Op-ed: Re-evaluating the scene’s culture of artist-fan interaction in the wake of tragedy
The senseless murder of YouTube star and The Voice alum Christina Grimmie shook artists and fans alike. After all, music in the modern day thrives on musician-to-fan interaction, either via social media platforms or meet-and-greets with signings and photo-ops.
One of the scene's biggest emblems, Warped Tour, is a hub of musician-to-fan meetings, hugs and expressions of love and appreciation. Festivalgoers have come to expect this. When that trust and expectation gets breached, though, how do we reshape these interactions—a crucial part of our culture?
Those moments aren't just precious for fans, however. Yes, artists get to meet the fans that support them, but these VIP experiences also rake in cash on the corporate end of the business; moreover, meeting fans can be a crucial growth tactic for smaller acts.
"Where artists were once viewed as out of reach from the public, today's fans expect to be in close proximity to acts and are willing to pay a premium for that access," Ray Waddell writes for Billboard. That's nothing new to today's music fans. But while much of this desire for access is innocent, one tragic incident can rob artists of that trust, and well-meaning fans of that experience.
"We create enhanced experiences that make going to a concert or a festival more enjoyable," Dan Berkowitz, founder of CID (a company that produces artist VIP experiences) says, "but none of that is possible if our guests and artists are not safe."
Artists are often asked to constantly toe the line of safety—especially female artists.
Fellow YouTube singer/celebrity and a friend of Grimmie's, Tiffany Alvord, told the New York Times, "Everyone who follows me on social media knows when I’m traveling....They know what I’m doing, where I’m performing.”
Add the risk of constant transparency to the many intersections of lax gun restrictions, gender, race, LGBTQ+ status and being in front of thousands of people a night, and artists are often put at an enormous risk.
“The first thing my parents said is, one: ‘You’re staying home,’ and two: ‘Is following your dreams worth it if it means risking your life?’” Alvord said.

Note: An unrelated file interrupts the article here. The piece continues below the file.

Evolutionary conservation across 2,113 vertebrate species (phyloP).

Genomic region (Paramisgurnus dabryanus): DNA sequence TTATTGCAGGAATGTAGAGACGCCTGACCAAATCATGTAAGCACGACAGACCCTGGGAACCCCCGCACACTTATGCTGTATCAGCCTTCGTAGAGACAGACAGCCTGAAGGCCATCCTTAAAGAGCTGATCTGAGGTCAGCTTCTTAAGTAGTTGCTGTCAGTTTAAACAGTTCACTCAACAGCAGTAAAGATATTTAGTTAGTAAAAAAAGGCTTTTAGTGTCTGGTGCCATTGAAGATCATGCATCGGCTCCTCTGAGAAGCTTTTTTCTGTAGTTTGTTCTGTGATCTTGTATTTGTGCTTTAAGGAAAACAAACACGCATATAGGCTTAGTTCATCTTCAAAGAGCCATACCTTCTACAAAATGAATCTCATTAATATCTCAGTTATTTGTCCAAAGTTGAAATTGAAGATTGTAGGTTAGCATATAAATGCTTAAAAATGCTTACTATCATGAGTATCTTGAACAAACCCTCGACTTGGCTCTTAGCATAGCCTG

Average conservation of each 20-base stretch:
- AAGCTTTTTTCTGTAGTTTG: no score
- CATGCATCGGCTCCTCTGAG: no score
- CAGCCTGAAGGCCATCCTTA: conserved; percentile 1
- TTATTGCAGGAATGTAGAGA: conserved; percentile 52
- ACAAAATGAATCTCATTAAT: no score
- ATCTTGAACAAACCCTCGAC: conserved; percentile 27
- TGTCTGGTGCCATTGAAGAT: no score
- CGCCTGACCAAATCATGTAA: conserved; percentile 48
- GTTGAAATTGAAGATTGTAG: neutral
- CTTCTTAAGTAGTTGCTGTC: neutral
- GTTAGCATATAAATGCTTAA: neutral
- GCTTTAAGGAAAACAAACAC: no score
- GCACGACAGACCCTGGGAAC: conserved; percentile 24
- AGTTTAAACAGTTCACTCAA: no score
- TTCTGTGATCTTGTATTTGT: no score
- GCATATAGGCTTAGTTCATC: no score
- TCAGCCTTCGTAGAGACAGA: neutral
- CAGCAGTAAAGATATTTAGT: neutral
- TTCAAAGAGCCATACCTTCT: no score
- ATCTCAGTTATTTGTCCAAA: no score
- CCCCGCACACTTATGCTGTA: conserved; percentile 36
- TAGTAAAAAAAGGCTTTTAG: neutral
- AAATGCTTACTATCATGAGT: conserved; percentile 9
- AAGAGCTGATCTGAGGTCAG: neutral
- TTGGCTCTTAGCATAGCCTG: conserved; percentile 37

In a scene like ours, where most of the bands stick around at the merch booth, we're directly jeopardizing the safety of the people we admire in pursuit of expressing that admiration.
The fact is, though, that those moments at the merch booth are at the crux of our scene. They're what help us feel connected to the bands we love; it fosters the strength of our smaller microcosm of "outcasts." But is it selfish to ask not only for their music and their time, but also potentially their safety?
"For all the thousands and thousands of fans that say I inspire them and help them, there is probably just a handful that have a twisted perspective,” Alvord told NYT. “But it only takes one of them to be a threat. It only takes one to pull the trigger.”
But I like to think we're different, somehow. The interwined, close-knit nature that spans across our scene's many fandoms gives us the instinct to support and understand. It gives us the instinct to protect. We have always shown more love than hate, and if we absolutely have to sacrifice our desires to respect the bands we love, we will do it.
Perhaps more importantly, though, we'll fight to never give up the culture we've cultivated—one that waits for hours in line after a show just to tell the artist they love that their music changed someone's life. We'll show that we've never been afraid before, and we're not about to start now.
[Header photo by Jonathan Weiner. All Time Low, June 27, 2012, Vans Warped Tour.]